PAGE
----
When Oprah Winfrey gave each member of the audience of her show a car during a 2004 broadcast, the cheers that greeted her were immense. And, ultimately, the moment would go on to become one of the most iconic in U.S. chat show history. Yet unbeknown to viewers, the prize would cause big problems for some of the winners.
Born in Kosciusko, Mississippi, in 1954, Oprah endured a traumatic childhood, as she was allegedly sexually abused from a young age by some of her family members – among them, her uncle and her cousin. As a result, the future star decided to flee home, aged 13. Then, when she was just 14, the teenager fell pregnant; tragically, however, her premature son would die shortly after his birth.
Upon moving in with her father, Vernon, in Tennessee, though, Oprah managed to turn her life around. After working at a radio station during her high school years, she landed a local news co-anchor gig at 19. And Oprah was later given her own talk show in the Chicago area; this in turn became a ratings winner and set her on her way to world domination.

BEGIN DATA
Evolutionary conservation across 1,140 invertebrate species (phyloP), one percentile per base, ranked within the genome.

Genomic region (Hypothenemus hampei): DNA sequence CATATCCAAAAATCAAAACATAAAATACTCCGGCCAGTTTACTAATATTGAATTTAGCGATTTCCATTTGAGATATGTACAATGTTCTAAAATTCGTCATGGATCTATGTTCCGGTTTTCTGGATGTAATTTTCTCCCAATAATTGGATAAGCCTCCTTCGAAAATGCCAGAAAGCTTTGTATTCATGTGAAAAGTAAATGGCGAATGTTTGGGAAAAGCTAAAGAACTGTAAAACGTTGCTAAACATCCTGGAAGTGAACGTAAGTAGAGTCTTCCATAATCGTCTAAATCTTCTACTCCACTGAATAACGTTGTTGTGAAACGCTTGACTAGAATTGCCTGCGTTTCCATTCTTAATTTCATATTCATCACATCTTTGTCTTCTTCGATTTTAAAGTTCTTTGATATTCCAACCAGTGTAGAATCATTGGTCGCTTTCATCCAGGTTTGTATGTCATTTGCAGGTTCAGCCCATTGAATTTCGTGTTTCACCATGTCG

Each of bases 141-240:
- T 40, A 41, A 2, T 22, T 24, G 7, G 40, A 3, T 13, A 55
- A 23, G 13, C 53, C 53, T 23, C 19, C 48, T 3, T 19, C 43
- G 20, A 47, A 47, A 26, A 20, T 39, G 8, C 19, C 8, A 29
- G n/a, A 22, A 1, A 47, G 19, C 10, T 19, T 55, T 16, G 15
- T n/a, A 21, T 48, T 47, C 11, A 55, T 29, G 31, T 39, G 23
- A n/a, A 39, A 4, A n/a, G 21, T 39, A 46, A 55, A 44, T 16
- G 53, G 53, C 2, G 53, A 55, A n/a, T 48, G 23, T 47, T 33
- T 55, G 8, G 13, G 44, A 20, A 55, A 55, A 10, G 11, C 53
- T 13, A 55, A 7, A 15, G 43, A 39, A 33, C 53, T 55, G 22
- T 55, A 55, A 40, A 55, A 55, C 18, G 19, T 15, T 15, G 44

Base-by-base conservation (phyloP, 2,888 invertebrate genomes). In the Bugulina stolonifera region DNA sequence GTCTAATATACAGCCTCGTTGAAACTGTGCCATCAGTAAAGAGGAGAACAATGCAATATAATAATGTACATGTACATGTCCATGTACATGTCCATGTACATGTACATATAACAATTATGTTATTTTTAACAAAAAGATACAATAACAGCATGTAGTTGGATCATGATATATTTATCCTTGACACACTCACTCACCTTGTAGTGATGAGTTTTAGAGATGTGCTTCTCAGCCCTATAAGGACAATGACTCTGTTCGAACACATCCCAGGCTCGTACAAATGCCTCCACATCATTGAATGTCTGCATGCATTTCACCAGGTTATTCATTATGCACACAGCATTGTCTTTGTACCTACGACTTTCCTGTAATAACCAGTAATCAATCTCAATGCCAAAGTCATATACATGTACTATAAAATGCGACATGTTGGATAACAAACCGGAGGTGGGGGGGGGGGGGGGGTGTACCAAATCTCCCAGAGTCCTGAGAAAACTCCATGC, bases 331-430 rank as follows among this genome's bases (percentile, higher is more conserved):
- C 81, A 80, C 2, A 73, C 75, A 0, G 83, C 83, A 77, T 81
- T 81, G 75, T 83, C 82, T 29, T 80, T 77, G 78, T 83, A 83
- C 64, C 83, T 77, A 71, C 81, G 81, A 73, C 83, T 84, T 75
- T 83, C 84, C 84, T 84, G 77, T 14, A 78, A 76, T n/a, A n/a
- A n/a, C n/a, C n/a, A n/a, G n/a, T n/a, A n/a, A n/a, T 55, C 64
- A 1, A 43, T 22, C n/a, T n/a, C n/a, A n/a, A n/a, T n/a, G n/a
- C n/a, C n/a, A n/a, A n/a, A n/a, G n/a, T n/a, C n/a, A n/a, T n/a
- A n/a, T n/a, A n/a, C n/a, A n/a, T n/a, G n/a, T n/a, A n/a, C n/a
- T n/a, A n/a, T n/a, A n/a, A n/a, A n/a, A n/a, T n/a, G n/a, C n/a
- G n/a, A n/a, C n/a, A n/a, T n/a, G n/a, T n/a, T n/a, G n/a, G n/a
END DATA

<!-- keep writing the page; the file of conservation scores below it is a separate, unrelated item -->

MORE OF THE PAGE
Considerable success would come to Oprah too. She picked up nominations at both the Golden Globes and Oscars for her powerful portrayal of Sofia in The Color Purple, for instance, and her eponymous chat show became a national hit to boot. The Oprah Winfrey Show was first screened in September 1986; incredibly, it would remain on the air for another 25 years.
And by the year 2000, The Oprah Winfrey Show had earned an astonishing 47 Daytime Emmy Awards. In order to give its competitors a fighting chance, then, Oprah decided to withdraw the show from the nomination process from that point on. Even so, the series remained the highest-rated of its kind, having reportedly attracted a staggering 42 million viewers a week at its peak. It also became an international success, being broadcast in nearly 150 different countries.
Oprah was hailed for introducing a more personal approach to the American chat show too. During her time on air, she tackled topics that had previously been considered taboo for a daytime audience, including matters related to the LBGT community. Furthermore, she attempted to educate her audience through self-help and literary segments as well as through discussions of current events.